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5 steps to tackling pain during exercise

July 17, 2018


Pain and exercise. This is a thorny issue and not one that can be solved by one simple formula. However, there are some common mistakes that people make, causing exercise to become unnecessarily difficult. This post for you if you suffer from familiar aches and pains that tend to recur, on exercise, with annoying regularity and seemingly for no reason.


When it comes to exercise – particularly running - you commonly hear the phrase ‘let pain be your guide’. On the surface this sounds fairly sensible – do your thing until it hurts and then stop.


But, in reality, what does this look like? You start to exercise and at some point pain comes on. You stop – as per the advice - and rest. You keep resting because you are worried about causing further damage. Perhaps a few days later you try again and – often at the same point – the same thing happens and you stop again. After a few rounds of this you conclude “running is bad for me” or "I can't run with my knees" and hang up your trainers.


Finding another sport is one answer, if you don’t really like running, but if you do like it then it’s a shame to stop.


So, what is going on and how do you overcome it?


Remember, from previous blog posts, that pain is an alarm. It’s the brain’s way of letting you know that it believes you are in danger. Sometimes, this information is accurate and useful. Other times, that alarm is unnecessary and inaccurate i.e. you are sent a message saying ‘damage’ when in fact there is none.


There are many reasons for this. One reason might be if you have suffered injury in this area before. Previous injury immediately puts the brain on higher alert – this past experience will be remembered and your brain wants to stop you making the same mistake again. Unless you have recently hurt yourself or are doing something quite extreme it is unlikely you are causing damage.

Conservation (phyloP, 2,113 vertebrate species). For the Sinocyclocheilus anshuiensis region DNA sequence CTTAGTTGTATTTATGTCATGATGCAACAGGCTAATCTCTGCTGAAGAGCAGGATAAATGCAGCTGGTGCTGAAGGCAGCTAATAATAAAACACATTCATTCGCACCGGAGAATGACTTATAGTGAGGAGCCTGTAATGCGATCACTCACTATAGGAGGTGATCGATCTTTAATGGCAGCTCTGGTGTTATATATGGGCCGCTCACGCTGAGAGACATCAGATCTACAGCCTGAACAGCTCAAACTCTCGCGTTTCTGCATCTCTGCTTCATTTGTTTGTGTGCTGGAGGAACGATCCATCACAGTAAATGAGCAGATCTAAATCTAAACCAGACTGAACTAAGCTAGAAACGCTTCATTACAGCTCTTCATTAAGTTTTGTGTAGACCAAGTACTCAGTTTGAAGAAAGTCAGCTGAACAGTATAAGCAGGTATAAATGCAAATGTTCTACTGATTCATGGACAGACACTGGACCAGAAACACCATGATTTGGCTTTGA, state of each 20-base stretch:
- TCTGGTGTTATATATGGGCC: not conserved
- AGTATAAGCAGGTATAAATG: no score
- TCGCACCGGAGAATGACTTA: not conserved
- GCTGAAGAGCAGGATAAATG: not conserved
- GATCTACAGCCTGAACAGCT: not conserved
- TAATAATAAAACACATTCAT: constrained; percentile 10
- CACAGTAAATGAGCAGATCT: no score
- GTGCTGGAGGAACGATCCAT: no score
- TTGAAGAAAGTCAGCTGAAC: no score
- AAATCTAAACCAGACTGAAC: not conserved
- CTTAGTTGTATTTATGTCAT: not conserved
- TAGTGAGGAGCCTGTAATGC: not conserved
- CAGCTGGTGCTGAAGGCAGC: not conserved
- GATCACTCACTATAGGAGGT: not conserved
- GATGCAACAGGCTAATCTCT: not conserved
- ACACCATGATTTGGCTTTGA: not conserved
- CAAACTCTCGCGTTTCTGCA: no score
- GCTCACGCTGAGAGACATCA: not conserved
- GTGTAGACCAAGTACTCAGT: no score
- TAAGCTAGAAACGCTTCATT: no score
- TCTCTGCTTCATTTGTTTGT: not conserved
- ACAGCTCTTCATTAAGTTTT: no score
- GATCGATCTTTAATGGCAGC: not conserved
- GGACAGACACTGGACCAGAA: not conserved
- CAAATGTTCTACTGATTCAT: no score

Unfortunately, by stopping, you are reinforcing the message that the activity is dangerous. This response becomes conditioned i.e. learned, over time so that eventually pain will be automatically triggered out of habit, regardless of injury.


The key is finding a way to break the cycle and provide positive feedback to your brain that all is well, running is not dangerous and there is no need to activate the pain alarm.


But how?


Well, firstly, the answer is NOT to ignore the pain. This can be worse - if you ‘run through’ pain this will be interpreted as even more dangerous by your central nervous system and it will be prompted to ramp the pain up to get you to listen. Does this sound familiar? Any increased pain, even if it is very severe is unlikely to be significant damage (if you are engaging in activities that are normal for you) but, your body sure does want you to listen. So, make sure you do!

Here are some alternative tips.

  1. Firstly, find an activity that is easier than you would normally set out to achieve. Something that is a bit of a challenge but not too much. Commit to doing this a certain number of times a week for an agreed length of time. Ideally write this down e.g. I will run 2 miles, 3 times a week.

  2. Whilst doing the activity, if pain comes on, acknowledge it, observe it and don't panic. In your mind can you picture where it is and what it feels like? Slow down if you need to but do aim to complete your agreed activity. (A little pain is ok but stop if it’s excruciating of course.)

  3. Self-reassurance goes a long way here. While you are running it helps to give yourself encouragement and kindness. Runners in races get hugely boosted by spectators cheering them on. Can you provide this for yourself in the form of “I’m ok, I can do this” or similar?

  4. Afterwards, document a word or two in a book or your phone about how it went. You only need to write something simple like “It hurt a bit” “bit sore” or “no pain today”.

  5. Repeat the exercise over a few weeks and you will notice that the outcome is different every time. Yes, it may hurt sometimes but importantly - there will be times when there is no/little pain.This information provides reassurance to you (and your brain) that serious structural damage is unlikely, it's not getting worse and you can break the cycle of pain.

Over time slowly and gradually build up your distance, speed or wherever it is you want to progress and you will find that you are soon well beyond where you were at the beginning. Not only will you have increased your strength and speed but you will have actively decreased the sensitisation in the previously painful parts of your body. Give it a go. You may be surprised at what your body can do!



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